I am sure you will find Mo's thoughts and opinions on interactive marketing both significant and very insightful.

Saturday, July 28, 2007

Travel Trends - Email, MySpace, Tacoda, AOL

Addicted To Email - According to a recent survey, the typical user checks their email an average of 5 times per day. In addition, 15% of those surveyed consider themselves 'addicted' to email. And most users have more than one email account...half (52%) have two or three accounts, while 22% have four or more.

29,000 Sex Offenders Identified On MySpace
- While certainly not a shock to anyone familiar with the ease of registering on MySpace, the news that the company has identified 29,000 sex offenders that were members of the site does cause a great deal of concern for companies using MySpace as a promotional tool. As with any ad campaign or marketing effort, attention must be paid to how the medium will affect the consumers and in this case, the repercussions of using such a public forum to deliver a brand message. The scary part of this story is that these 29,000 are only the users who registered with their real names.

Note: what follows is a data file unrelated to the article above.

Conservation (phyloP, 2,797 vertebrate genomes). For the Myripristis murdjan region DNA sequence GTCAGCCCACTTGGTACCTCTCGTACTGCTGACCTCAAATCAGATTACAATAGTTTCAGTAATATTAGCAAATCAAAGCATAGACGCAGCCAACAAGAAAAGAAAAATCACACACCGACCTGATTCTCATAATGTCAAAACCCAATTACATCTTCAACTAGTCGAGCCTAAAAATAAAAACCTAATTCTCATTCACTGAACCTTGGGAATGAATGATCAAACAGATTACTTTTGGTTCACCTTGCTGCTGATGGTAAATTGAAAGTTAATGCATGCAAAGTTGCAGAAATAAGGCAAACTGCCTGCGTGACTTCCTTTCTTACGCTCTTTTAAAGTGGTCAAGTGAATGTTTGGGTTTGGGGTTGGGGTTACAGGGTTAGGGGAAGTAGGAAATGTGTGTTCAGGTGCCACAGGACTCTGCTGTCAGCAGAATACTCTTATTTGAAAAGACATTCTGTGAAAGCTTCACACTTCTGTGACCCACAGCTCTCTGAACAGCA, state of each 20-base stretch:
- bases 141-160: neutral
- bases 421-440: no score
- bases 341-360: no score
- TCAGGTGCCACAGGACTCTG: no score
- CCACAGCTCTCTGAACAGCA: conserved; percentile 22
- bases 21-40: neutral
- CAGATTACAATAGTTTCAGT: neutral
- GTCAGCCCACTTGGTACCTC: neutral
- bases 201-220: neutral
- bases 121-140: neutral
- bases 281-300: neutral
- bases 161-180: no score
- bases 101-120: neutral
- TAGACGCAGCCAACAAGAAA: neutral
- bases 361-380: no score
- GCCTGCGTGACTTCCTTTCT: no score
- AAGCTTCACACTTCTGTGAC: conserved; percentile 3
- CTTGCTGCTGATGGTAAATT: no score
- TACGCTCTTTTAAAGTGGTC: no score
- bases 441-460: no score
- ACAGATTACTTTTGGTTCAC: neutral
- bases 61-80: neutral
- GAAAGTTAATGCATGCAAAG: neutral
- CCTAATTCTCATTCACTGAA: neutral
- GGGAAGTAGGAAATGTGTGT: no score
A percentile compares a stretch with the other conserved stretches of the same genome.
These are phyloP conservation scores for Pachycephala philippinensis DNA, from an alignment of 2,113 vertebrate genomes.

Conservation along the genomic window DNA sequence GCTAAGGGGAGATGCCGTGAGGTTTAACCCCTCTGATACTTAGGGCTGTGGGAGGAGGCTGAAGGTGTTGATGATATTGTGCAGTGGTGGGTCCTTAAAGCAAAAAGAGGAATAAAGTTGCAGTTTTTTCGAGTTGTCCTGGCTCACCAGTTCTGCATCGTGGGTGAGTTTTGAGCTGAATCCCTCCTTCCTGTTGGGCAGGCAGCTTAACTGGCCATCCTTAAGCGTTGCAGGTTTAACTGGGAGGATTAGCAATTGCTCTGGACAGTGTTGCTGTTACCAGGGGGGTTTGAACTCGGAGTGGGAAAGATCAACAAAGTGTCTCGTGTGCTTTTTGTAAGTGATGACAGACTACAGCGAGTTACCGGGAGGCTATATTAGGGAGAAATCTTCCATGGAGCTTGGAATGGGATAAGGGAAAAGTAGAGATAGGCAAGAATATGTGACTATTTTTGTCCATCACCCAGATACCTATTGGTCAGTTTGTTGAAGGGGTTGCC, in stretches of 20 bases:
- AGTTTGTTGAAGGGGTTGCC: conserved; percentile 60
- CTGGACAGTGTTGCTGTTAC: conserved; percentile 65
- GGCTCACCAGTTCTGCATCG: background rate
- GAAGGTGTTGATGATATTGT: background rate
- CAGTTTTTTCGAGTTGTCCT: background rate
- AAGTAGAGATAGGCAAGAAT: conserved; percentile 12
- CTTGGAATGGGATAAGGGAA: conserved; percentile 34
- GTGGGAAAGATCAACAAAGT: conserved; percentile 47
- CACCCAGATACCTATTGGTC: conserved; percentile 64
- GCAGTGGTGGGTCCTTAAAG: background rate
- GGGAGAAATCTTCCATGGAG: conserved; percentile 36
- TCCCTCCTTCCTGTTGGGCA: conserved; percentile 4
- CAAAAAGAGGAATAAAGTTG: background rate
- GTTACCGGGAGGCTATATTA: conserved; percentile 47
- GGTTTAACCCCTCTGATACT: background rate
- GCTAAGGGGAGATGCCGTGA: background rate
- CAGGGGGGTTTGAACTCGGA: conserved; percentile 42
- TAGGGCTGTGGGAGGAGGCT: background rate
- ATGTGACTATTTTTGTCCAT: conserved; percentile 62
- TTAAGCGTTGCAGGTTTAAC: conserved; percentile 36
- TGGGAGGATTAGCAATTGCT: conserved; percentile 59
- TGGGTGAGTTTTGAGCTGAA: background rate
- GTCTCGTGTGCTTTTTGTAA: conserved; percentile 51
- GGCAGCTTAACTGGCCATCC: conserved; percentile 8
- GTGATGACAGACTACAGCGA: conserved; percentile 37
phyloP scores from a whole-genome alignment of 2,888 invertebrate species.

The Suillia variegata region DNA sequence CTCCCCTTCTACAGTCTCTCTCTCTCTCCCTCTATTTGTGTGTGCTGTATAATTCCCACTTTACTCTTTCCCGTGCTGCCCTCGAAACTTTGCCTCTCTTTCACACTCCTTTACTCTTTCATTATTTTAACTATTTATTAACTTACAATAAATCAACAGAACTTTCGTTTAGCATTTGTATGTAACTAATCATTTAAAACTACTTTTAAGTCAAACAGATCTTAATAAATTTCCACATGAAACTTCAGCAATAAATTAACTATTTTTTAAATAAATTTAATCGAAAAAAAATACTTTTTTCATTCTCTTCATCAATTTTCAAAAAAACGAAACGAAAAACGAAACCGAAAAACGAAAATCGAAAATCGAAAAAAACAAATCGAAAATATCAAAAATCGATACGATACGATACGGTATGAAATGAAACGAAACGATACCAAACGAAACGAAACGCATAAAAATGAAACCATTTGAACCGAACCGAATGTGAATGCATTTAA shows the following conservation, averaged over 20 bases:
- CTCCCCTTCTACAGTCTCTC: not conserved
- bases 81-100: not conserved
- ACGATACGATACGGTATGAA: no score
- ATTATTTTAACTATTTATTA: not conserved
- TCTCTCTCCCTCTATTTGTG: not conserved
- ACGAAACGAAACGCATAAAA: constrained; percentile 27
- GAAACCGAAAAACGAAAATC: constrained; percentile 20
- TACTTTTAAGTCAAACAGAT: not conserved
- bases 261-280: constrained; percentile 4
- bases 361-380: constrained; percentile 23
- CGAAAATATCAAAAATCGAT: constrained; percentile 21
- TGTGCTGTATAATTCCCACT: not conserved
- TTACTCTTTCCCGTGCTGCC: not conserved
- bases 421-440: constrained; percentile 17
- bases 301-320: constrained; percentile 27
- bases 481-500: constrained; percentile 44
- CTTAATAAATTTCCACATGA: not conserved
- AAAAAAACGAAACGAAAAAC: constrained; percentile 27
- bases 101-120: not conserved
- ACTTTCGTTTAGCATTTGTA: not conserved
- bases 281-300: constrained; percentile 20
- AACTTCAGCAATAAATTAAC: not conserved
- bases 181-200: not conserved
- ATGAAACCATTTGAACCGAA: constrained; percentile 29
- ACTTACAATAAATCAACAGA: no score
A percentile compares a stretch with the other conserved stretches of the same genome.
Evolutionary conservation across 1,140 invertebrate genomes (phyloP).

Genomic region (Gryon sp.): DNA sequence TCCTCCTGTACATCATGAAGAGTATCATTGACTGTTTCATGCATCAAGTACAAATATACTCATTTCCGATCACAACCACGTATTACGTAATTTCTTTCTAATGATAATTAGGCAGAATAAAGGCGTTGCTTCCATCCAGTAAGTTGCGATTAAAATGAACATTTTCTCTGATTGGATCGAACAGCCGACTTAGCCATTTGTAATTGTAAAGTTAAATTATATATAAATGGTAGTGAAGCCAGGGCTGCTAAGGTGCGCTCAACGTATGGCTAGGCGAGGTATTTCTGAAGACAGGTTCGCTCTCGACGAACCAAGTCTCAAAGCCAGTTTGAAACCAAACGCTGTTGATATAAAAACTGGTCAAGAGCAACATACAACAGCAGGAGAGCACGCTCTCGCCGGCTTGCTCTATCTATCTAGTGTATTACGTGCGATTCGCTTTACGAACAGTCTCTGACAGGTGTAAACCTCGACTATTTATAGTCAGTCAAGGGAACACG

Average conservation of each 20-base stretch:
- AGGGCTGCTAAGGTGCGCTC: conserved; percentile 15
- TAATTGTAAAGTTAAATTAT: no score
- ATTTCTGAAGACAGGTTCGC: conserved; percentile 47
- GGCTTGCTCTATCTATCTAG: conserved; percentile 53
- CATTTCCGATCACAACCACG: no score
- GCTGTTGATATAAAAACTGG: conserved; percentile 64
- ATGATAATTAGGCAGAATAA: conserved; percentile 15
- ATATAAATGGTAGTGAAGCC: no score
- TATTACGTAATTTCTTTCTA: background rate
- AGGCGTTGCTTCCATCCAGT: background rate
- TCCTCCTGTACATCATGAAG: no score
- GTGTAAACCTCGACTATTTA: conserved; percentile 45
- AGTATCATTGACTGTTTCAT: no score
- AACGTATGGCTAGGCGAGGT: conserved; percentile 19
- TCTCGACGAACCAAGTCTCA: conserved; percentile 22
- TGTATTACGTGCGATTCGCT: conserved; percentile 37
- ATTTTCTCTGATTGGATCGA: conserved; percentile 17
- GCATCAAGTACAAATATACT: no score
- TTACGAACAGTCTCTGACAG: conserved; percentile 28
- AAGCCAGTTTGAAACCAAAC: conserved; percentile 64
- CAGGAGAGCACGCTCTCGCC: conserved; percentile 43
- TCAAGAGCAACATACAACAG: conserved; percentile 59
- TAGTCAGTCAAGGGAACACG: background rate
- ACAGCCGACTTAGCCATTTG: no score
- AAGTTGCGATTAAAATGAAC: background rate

AOL Buys Ad Firm Tacoda - AOL has purchased behavioral targeting ad firm Tacoda. The deal, which brings AOL into the ad network buying frenzy, could mark an important turning point for behavioral targeting. In the past, most major portals steered clear of such ad delivering methods due to consumer privacy concerns, but with AOL clearly supporting behavorial targeting, the technology may finally clear the privacy hurtle once and for all.

Friday, July 27, 2007

Virgin Mobile Causing A Stir With Flickr Photos

Virgin Mobile has been accused of breaching people's "moral rights" after it took images from a popular photo-sharing website without asking permission and used them in a national advertising campaign.

People around the world who posted their photos on the Yahoo-owned Flickr website have objected to their images being used in hundreds of Australian billboard ads, accompanied by provocative captions. >>Full Story | Flickr Posts | Virgin Mobile Campaign